One name, more than any other, identifies with early photography in Gozo – that of Mikiel Farrugia, popularly known as il-Badiku.
Born in 1878, he worked as a schoolteacher but, in parallel, ran a thriving photographic studio. From the 1900s, he aimed his camera at anything that caught his eye – landscapes, curios, folklore, portraits, and with creditable results, too.
Had it not been for him, our visual record of primitive Gozo would have been all that poorer. His numerous real photo postcards of Gozo and its charms, starting from c.1905 , today command extravagantly outrageous prices with collectors.
"Il-Badiku enjoyed a virtual monopoly of Gozo’s postcard and photographic market"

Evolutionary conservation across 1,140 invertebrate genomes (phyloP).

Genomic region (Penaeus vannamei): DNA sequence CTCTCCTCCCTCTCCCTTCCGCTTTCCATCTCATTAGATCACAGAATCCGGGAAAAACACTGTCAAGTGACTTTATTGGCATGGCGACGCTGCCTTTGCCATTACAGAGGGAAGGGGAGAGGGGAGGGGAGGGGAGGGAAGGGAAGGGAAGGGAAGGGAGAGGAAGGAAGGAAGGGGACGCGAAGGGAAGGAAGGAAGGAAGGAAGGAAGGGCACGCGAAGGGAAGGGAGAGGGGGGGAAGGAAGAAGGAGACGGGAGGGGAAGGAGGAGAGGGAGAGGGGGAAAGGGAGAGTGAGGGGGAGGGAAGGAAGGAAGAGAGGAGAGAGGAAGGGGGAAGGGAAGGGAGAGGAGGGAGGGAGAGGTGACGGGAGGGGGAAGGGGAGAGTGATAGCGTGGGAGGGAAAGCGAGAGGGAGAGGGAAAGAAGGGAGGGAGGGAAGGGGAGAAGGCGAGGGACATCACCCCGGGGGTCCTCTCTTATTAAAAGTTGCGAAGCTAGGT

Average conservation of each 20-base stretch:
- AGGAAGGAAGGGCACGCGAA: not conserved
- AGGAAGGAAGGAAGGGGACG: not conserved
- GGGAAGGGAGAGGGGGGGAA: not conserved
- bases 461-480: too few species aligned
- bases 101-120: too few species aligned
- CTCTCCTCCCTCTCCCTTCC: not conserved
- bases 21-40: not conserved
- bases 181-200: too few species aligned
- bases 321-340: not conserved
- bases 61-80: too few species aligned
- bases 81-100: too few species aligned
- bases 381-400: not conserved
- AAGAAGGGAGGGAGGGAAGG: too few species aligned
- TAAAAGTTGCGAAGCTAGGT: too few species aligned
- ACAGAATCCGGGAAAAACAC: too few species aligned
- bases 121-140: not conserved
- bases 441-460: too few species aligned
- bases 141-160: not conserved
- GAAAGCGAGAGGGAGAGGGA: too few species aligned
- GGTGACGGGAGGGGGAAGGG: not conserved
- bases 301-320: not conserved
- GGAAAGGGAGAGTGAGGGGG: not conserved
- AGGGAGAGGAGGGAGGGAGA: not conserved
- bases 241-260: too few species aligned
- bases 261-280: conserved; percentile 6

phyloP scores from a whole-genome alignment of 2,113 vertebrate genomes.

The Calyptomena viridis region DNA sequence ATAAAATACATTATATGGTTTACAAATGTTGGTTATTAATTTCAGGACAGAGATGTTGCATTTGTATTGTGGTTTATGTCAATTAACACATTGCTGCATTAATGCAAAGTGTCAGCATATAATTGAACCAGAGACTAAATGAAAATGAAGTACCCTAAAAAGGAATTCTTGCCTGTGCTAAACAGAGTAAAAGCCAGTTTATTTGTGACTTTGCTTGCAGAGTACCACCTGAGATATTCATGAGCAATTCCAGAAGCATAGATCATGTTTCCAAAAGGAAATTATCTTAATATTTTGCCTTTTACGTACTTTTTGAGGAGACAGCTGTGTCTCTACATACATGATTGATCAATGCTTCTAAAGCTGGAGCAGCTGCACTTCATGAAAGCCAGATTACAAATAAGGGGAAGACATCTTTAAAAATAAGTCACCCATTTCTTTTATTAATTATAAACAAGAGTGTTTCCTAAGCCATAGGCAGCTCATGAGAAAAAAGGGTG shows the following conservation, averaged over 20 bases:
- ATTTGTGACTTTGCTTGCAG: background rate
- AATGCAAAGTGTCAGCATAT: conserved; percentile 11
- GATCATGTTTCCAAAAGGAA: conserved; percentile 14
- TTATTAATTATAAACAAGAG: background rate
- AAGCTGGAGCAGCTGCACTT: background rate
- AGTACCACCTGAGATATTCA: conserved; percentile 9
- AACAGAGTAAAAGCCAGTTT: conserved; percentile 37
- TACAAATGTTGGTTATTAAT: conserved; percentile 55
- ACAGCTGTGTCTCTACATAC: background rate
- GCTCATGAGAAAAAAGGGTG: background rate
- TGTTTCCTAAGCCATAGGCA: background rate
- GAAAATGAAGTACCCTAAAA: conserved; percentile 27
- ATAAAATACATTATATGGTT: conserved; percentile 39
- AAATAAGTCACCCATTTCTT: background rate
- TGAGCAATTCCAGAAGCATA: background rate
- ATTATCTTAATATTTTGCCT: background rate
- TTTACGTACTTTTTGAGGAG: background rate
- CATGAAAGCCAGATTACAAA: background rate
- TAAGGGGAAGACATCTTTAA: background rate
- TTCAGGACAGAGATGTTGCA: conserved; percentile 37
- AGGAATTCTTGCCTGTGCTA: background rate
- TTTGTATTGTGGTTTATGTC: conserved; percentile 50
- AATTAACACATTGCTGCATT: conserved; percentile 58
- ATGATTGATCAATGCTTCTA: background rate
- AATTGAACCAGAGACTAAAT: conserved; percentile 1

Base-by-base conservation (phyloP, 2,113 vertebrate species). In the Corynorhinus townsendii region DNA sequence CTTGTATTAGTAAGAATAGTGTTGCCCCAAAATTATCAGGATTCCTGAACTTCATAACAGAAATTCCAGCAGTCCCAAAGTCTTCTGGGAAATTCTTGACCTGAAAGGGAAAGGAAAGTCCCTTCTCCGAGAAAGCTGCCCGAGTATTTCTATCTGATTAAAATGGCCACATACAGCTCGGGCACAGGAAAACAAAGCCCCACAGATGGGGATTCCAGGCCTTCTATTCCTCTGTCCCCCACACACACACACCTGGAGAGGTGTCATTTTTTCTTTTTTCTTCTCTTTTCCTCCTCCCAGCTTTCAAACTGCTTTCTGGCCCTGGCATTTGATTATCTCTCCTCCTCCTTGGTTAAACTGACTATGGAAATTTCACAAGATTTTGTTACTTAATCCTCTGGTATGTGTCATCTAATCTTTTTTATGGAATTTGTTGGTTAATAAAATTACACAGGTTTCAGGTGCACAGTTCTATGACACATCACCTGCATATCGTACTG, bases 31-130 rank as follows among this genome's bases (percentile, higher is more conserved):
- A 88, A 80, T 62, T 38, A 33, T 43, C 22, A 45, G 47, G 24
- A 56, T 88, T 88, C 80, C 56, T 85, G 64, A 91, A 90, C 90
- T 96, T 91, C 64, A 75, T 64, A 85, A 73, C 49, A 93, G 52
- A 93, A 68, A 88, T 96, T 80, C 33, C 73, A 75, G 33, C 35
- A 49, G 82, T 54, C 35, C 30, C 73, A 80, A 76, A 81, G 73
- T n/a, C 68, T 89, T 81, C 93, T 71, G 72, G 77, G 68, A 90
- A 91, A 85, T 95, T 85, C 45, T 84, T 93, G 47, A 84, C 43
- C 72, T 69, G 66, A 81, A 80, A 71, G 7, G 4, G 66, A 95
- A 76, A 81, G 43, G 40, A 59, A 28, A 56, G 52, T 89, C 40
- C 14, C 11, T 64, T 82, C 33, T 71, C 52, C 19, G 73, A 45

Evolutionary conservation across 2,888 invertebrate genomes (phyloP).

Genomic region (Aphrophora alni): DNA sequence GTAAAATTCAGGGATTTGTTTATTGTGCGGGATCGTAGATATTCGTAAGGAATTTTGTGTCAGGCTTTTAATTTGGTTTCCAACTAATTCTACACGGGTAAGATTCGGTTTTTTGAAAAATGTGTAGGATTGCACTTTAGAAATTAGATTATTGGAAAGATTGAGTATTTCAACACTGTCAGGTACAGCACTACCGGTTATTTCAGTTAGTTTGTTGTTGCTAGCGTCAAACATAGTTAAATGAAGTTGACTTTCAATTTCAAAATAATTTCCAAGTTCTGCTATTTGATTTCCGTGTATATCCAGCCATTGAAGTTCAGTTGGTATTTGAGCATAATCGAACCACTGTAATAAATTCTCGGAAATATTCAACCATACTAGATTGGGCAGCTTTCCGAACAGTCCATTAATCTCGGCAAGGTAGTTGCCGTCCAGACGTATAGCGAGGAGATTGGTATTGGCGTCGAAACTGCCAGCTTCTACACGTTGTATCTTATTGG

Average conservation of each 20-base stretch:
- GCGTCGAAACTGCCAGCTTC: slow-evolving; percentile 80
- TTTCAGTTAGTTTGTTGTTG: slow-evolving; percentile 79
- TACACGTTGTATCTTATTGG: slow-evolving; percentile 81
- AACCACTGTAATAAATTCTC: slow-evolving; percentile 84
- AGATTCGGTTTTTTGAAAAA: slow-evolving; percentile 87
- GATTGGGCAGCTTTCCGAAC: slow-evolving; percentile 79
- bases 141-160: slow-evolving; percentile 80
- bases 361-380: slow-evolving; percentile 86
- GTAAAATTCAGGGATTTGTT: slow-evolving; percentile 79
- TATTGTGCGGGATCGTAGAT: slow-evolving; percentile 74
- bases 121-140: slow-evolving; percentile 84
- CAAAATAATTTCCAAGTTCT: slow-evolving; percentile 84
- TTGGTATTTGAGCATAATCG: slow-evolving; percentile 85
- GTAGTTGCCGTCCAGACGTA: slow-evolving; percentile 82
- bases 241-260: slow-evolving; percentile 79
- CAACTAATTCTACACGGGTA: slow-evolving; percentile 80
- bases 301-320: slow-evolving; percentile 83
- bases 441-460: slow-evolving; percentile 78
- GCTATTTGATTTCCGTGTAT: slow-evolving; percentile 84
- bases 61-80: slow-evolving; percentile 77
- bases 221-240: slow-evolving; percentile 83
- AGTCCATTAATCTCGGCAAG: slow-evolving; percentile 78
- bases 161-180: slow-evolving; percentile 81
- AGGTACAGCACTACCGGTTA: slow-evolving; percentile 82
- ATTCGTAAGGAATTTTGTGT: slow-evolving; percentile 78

Farrugia, a devout, not to say fanatical, colonial enthusiast, besides townscapes and landscapes occasionally also documented events, which, in Gozo, mostly meant public religious functions, political manifestations, fairs, popular music or rare rural sports, more folklore than competitive health exercise.
It remains difficult to determine whether by accident or by design, pre-war Maltese photographers and publishers avoided marketing Gozo sets of postcards. Was it that they feared trespassing into hostile territory and stepping on sensitive toes? Whatever the reason, il-Badiku enjoyed a virtual monopoly of Gozo’s postcard and photographic market.
The prolific Richard Ellis, who, in his later years, after widowing, settled in Gozo, has some outstanding photographs of the sister island but very few postcards.
This feature is meant to preserve in the naphthalene of memory garments of a Gozo that have virtually disappeared.
More radical change in the physical profile of the island happened in the past 50 years than over the previous 5,000. Undoubtedly, some can be pigeonholed, and proudly, under progress. But overall?
All images from the author's collections
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